Windows 7 share decline stalls, hinting at tough transition to 10

A majority of Windows PCs still run the 2009 operating system with less than three years until its support retirement

Windows 7's decline in user share, driven for a year by desertions to Windows 10, has stalled for the last eight months, data published today showed.

According to analytics vendor Net Applications, the user share of Windows 7 -- an estimate of the proportion of the world's personal computer owners who ran that operating system -- climbed by 1.2 percentage points last month to 48.4%, the highest mark since June 2016.

And Windows 7 ran more Windows machines than any other edition, accounting for 52.8% of the personal computers powered by Microsoft's OS. The difference between the user share of all PCs and only those running Windows stemmed from the fact that Windows ran on 91.8% of all personal computers, not 100%.

Windows 7's user share dropped by almost a quarter -- losing 13.7 percentage points -- in the 12 months following Windows 10's mid-2015 launch. As with declines in other editions, notably Windows 8 and Windows 8.1, the beneficiary was Windows 10, whose growth rate was fueled by a free upgrade program for consumers and many businesses.

But since mid-2016, when Microsoft ended the free upgrade deal, Windows 7's user share, although fluctuating slightly month to month, ultimately stabilized. Its share of all Windows in February was 52.8% -- more than July's 52.4%.

During the same period, Windows 10's share increased by just 2 percentage points.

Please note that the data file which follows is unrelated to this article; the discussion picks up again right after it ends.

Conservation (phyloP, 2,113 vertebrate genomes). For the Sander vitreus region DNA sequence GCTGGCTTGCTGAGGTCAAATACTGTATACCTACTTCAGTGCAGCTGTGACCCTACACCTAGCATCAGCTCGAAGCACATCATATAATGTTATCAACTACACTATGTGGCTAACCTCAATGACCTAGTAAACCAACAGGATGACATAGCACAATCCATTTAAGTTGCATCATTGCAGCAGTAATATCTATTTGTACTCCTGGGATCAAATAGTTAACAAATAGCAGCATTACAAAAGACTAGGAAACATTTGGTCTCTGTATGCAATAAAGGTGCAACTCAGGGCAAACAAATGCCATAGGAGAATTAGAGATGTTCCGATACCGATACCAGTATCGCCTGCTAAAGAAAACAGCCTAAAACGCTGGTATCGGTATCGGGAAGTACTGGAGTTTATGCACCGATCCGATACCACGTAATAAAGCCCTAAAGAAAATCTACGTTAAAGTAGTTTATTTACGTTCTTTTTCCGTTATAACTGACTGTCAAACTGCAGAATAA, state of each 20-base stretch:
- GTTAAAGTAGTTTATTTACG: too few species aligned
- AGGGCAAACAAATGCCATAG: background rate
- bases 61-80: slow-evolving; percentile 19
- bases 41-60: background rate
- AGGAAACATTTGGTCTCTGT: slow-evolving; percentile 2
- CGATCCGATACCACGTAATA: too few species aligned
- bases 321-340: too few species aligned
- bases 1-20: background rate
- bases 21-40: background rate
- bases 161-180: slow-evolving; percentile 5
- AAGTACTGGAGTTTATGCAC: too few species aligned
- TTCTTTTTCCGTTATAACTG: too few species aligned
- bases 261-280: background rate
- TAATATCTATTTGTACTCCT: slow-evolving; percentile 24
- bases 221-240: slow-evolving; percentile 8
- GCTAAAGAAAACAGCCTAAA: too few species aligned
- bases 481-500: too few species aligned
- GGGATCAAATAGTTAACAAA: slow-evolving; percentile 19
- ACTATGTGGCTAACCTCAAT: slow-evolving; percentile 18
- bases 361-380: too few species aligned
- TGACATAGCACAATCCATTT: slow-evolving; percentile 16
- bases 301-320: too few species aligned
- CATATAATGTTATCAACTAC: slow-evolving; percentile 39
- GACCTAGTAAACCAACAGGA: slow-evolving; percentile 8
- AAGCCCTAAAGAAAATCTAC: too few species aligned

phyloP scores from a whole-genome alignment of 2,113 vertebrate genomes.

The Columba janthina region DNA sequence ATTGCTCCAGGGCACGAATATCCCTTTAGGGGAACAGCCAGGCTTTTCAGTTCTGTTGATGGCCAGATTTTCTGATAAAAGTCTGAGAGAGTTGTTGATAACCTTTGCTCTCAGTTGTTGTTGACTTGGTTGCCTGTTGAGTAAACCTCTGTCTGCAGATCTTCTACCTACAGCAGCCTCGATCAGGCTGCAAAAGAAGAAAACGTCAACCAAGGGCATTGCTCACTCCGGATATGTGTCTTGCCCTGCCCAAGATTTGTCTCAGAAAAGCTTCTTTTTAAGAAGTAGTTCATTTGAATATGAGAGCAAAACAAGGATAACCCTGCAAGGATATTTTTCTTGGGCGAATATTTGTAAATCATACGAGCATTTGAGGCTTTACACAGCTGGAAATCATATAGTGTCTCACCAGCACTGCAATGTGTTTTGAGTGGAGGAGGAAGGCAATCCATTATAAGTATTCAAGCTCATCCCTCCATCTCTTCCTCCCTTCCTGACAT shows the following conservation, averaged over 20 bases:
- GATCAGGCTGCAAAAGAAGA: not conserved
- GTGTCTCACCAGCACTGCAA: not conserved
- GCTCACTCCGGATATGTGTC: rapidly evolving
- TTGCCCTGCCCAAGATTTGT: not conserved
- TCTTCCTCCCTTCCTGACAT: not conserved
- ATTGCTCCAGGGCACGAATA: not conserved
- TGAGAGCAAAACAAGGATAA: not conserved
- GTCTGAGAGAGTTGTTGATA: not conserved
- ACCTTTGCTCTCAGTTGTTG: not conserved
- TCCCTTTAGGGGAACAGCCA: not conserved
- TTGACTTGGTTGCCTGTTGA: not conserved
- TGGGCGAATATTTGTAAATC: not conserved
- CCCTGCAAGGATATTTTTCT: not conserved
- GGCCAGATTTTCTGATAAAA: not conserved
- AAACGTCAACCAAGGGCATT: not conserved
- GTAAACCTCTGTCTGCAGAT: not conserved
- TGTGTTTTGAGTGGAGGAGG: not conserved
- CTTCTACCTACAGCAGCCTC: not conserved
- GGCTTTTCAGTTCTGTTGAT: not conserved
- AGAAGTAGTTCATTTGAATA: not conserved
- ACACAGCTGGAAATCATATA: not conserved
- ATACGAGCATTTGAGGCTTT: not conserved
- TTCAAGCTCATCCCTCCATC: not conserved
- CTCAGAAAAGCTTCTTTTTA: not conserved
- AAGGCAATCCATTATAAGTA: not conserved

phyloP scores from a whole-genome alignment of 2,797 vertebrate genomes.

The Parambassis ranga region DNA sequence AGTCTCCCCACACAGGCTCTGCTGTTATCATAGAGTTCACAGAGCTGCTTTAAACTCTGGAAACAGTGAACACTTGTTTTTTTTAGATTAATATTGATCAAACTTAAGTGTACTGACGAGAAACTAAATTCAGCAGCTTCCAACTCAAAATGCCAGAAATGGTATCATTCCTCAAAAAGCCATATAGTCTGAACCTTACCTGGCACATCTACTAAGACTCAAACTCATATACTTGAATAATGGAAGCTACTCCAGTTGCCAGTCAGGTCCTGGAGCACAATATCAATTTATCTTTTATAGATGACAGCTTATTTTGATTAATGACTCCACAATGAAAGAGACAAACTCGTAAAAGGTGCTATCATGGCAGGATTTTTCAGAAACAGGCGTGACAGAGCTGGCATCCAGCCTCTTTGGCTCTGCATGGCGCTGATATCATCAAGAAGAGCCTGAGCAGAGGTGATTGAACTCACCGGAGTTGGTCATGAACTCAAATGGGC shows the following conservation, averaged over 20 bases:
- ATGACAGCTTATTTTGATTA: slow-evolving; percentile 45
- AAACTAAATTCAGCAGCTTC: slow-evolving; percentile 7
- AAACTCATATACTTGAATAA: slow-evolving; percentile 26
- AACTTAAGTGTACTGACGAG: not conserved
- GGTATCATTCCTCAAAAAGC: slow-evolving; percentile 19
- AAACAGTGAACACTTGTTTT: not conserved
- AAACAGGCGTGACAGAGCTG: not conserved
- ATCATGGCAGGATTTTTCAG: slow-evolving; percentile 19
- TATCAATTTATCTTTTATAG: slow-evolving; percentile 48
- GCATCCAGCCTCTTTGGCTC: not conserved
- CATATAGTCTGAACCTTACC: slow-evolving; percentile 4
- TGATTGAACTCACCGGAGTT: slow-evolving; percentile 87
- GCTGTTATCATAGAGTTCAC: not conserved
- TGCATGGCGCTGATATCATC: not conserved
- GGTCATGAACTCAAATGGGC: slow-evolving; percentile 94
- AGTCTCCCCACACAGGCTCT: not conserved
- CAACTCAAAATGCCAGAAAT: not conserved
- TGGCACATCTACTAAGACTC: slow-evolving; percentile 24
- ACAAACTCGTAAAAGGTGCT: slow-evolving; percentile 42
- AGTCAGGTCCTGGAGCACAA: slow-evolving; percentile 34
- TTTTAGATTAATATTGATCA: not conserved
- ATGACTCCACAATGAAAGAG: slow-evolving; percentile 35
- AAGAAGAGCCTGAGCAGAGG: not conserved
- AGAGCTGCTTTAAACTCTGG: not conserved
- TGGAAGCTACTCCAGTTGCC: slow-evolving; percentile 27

Windows 7 will be retired from support in January 2020, or just under three years from now. And while some industry analysts have contended that commercial customers are further along in their plans to ditch Windows 7 for 10, there's little evidence of that in Net Applications' numbers.

There was a glimmer of good news for Microsoft in the data, however. Six years ago, when Windows XP was a month shy of three years to retirement, the venerable OS boasted a user share of all Windows of 59.1%, or about 6 points higher than Windows 7's at the same distance from the end of support.

Even so, unless Windows 7 marches toward retirement considerably faster than did XP -- and again, there's no sign of that yet -- the 2009 operating system will power a large chunk of PCs come January 2020. Windows XP ended April 2014, the month that its supported ended, on 29% of all Windows personal computers. Assuming the same closing pace as XP, Windows 7 will still be on almost one in four Windows PCs when Microsoft pulls the support plug.

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